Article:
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TAWC Project Highlights New Technologies

TAWC Project Highlights New Technologies

Story by Quenna Terry

The Texas Alliance for Water Conservation (TAWC) hosted the second �Pioneers in Agriculture� Field Day on August 10 at the Floyd County Unity Center in Muncy.

Over 120 people attended the field day to learn new resources for irrigation scheduling/resource management and the latest recommendations for production decisions/profitability for the next growing season.

Now in their fifth season, the TAWC is an eight-year project allowing select farmers in the project area to work together with consultants and researchers to implement the latest water management technologies. Presentations included new technologies such as SmartCrop and AquaSpy that are being utilized to determine irrigation needs.

Landowners and producers, commodity leaders, federal and state officials, research experts, Texas policy makers, and organization representatives, attended the TAWC program and tour to learn about the emerging technologies for farmers related to water saving measures and cost- cutting strategies.

Keynote speaker state Sen. Robert Duncan, responsible for the state initiative funding in 2005, addressed the group during lunch and commended the work of the TAWC and the success they have had in implementing the most up-to-date technologies for management that he said would enable all of us to do more in the future to conserve water.

�I�m excited each year to see the program attendance grow for this project,� said Duncan.
�Agriculture is the key to the future of West Texas,�

The TAWC project has been using the opportunity to test their water-conserving systems across 4,000 acres on 26 farms and ranches. The research that has been implemented in the field, bringing integrated agricultural production practices and technologies together to find effective solutions for conserving water, reducing the depletion of ground water while maintaining or improving agricultural production.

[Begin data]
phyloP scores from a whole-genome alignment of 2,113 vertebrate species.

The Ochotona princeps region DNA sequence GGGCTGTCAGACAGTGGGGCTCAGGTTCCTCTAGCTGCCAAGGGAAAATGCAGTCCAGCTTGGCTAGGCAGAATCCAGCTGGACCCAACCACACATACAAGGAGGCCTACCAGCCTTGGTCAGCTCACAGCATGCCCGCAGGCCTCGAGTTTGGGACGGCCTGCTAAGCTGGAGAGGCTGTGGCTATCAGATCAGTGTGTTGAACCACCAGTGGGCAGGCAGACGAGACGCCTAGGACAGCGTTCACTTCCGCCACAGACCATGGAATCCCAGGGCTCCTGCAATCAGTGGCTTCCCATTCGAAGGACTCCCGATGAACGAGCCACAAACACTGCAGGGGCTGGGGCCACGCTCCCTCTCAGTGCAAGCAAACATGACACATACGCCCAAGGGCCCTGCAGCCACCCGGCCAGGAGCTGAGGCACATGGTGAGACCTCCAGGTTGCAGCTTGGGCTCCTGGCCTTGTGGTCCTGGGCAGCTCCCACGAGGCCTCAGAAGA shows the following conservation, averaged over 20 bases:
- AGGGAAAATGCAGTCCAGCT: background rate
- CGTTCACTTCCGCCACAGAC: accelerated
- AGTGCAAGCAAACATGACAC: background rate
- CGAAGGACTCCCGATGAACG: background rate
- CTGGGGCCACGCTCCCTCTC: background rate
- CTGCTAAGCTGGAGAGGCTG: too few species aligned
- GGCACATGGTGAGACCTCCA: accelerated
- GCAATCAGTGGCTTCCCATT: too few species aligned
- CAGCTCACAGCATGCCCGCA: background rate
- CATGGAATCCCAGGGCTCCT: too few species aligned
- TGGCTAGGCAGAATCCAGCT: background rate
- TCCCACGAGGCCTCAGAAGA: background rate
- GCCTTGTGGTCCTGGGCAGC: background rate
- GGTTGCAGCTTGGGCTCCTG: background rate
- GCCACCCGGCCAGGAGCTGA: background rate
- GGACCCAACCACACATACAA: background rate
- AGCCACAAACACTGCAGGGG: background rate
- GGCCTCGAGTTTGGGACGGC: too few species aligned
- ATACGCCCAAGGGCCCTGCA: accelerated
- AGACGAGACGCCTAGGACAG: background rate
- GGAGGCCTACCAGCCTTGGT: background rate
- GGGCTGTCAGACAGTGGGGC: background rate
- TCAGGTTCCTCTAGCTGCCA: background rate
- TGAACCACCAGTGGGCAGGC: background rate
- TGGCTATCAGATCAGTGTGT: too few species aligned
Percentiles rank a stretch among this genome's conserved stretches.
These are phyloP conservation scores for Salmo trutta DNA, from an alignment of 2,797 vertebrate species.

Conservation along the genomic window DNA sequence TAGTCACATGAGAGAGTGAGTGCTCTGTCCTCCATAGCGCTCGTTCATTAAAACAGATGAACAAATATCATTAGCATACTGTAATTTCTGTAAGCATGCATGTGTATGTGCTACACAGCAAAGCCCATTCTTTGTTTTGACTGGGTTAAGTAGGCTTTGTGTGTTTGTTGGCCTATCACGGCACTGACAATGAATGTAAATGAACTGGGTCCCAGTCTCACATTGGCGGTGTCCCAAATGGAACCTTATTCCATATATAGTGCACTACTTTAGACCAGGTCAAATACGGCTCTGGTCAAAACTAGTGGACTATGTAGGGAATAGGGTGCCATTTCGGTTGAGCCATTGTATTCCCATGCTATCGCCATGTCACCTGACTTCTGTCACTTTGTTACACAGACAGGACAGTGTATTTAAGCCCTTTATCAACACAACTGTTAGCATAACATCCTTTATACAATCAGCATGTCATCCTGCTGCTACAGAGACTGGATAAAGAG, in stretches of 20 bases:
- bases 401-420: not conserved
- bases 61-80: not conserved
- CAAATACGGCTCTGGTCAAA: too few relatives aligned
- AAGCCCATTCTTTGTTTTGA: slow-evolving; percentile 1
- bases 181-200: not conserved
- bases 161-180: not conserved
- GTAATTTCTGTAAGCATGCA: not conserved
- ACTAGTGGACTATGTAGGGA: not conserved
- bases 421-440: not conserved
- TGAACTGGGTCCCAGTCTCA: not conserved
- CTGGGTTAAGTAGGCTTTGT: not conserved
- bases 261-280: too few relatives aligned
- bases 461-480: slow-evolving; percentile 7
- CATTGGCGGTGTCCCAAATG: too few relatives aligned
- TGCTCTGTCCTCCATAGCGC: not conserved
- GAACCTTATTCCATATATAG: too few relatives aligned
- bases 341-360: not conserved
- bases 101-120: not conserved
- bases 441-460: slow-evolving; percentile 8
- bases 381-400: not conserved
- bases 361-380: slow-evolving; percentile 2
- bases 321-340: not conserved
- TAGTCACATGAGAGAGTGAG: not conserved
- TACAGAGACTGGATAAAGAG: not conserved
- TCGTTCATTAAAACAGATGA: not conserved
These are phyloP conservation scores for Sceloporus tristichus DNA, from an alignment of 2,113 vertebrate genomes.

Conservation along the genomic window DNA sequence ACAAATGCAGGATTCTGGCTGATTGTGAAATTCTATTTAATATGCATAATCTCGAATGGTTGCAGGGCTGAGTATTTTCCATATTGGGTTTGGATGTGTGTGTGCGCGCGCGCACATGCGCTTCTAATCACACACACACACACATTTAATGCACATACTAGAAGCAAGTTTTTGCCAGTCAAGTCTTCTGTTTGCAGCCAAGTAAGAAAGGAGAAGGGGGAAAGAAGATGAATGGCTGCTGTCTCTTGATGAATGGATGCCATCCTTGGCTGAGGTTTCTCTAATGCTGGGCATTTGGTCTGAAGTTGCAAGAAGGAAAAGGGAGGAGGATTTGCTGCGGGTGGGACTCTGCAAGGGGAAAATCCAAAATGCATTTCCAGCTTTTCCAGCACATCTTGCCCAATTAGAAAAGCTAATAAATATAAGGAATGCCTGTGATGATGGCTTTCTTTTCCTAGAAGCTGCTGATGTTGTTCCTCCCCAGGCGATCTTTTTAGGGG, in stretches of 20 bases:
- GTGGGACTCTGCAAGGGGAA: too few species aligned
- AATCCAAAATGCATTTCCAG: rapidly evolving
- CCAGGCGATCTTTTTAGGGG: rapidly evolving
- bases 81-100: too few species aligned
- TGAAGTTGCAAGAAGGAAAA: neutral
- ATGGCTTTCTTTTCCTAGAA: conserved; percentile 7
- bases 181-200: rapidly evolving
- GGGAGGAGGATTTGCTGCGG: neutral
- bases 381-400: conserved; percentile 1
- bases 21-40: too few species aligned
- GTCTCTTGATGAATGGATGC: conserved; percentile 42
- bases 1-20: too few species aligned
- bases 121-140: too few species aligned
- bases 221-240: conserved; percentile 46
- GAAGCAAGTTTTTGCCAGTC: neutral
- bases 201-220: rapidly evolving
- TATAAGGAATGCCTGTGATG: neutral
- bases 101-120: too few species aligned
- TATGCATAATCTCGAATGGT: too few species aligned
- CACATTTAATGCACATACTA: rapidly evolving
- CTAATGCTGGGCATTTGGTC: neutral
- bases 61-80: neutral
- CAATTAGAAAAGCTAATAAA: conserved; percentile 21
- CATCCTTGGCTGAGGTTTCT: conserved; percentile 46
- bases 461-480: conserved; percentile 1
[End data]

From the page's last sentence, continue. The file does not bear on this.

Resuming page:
USDA-Natural Resources Conservation Service (NRCS) has been a collaborating partner in the project with Texas Tech University, Texas AgriLife Extension Service, Texas Agricultural Experiment Station, producers of Hale and Floyd Counties, USDA Agricultural Research Service (ARS) Cropping Systems Research Laboratory, FARM Assistance, and the High Plains Underground Water District No. 1.

Individuals and organizations that make up the TAWC are on a mission to conserve water for future generations by collaborating to identify those agricultural production practices and technologies that, when integrated across the land, will reduce the depletion of ground water while maintaining or improving agricultural production and economic opportunities.

Participants toured demonstration sites where different varieties of perennial grasses are being studied for forage production.

Demonstration plots on the tour included corn water use trials where they have measured the effect of reduced application as compared to full-season application.
Participants toured demonstration sites where different varieties of perennial grasses are being studied for forage production. Demonstration plots on the tour included corn water use trials where they have measured the effect of reduced application as compared to full-season application.
Multiple varieties of corn were evaluated under two different plant populations using two types of irrigation management and technologies. Lunch was served at the Unity Center in Muncy following the tour.
Multiple varieties of corn were evaluated under two different plant populations using two types of irrigation management and technologies. Lunch was served at the Unity Center in Muncy following the tour.